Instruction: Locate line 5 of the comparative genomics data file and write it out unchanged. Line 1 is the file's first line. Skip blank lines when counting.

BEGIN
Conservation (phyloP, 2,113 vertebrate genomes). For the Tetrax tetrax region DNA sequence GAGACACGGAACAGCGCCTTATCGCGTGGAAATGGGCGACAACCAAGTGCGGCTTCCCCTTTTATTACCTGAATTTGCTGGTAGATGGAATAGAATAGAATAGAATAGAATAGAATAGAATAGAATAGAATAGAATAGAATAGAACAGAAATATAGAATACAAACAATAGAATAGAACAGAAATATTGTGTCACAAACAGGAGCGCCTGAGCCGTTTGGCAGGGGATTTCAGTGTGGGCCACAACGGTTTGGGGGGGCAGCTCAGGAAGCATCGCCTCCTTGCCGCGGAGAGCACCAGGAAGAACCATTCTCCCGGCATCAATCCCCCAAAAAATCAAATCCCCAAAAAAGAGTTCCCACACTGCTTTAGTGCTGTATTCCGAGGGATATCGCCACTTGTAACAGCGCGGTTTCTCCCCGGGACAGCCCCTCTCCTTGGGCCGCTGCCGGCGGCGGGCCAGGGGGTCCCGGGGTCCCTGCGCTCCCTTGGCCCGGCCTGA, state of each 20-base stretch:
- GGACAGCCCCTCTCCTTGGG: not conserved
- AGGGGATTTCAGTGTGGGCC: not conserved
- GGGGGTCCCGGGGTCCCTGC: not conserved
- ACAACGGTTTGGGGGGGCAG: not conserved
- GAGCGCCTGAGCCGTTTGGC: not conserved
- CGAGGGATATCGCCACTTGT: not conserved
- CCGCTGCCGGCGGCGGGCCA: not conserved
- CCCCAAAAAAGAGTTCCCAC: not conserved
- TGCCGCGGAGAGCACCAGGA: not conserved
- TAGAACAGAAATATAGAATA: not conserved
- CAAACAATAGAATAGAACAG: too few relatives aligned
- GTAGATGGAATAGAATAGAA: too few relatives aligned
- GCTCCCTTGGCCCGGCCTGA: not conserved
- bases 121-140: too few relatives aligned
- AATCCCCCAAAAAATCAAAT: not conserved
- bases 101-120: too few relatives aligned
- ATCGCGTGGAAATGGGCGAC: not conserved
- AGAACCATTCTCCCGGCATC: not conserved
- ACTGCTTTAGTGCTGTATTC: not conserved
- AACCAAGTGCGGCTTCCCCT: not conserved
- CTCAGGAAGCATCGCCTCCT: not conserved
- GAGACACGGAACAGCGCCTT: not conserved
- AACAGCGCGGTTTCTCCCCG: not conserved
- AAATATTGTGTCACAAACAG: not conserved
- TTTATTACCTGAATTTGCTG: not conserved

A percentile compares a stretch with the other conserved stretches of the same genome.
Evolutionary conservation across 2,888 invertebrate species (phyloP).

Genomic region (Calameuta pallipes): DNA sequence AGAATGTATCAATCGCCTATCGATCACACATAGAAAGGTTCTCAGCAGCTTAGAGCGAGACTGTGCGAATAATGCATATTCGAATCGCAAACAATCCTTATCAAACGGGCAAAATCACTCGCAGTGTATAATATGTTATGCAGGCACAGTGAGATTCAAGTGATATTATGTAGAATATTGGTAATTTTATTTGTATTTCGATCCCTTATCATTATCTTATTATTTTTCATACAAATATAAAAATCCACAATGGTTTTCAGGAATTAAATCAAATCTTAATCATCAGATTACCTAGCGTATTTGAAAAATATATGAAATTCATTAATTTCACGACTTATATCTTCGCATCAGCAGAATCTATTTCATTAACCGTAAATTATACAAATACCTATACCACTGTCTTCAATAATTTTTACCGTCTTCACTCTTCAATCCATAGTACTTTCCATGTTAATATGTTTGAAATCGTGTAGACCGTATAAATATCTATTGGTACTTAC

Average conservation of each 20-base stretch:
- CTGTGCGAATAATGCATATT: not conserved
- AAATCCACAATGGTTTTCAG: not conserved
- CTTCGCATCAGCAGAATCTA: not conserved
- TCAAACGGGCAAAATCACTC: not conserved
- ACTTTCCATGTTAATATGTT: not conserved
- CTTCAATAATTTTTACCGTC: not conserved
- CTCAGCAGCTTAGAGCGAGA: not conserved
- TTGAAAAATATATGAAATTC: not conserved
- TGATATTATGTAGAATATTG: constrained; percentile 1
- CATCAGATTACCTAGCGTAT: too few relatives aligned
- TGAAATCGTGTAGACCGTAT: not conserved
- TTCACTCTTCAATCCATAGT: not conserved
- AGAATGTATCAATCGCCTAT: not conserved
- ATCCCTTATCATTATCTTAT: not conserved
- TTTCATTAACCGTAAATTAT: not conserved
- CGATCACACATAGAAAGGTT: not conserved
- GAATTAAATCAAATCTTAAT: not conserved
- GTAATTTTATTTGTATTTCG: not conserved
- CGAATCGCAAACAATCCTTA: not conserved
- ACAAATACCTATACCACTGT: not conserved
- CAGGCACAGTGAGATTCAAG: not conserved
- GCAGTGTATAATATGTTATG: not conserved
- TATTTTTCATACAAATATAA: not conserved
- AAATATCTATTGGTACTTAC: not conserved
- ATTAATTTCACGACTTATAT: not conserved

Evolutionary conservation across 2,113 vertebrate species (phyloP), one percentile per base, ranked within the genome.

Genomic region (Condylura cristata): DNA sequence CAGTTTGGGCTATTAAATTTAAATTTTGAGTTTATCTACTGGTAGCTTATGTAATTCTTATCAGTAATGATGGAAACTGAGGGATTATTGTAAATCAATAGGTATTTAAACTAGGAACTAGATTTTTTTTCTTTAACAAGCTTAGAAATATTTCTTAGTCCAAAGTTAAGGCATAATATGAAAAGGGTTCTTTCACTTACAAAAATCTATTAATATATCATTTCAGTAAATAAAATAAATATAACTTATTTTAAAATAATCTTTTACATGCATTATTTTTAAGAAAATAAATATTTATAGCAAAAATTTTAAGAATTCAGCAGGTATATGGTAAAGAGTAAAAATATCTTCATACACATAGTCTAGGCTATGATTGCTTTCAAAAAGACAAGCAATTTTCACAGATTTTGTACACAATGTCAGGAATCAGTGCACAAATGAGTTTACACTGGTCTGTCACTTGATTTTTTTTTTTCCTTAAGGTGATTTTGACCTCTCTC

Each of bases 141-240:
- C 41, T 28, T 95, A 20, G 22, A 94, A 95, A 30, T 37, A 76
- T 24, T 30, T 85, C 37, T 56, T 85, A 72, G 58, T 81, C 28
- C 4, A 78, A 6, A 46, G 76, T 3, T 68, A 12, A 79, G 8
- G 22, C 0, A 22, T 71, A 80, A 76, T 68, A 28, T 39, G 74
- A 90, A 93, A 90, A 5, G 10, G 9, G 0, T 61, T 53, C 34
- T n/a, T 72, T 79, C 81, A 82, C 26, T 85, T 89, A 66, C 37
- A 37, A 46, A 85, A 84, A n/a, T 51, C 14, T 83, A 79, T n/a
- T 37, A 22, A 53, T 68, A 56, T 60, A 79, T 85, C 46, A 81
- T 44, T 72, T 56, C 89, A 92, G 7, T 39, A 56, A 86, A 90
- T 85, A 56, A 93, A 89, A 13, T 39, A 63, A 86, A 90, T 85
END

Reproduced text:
- ACAACGGTTTGGGGGGGCAG: not conserved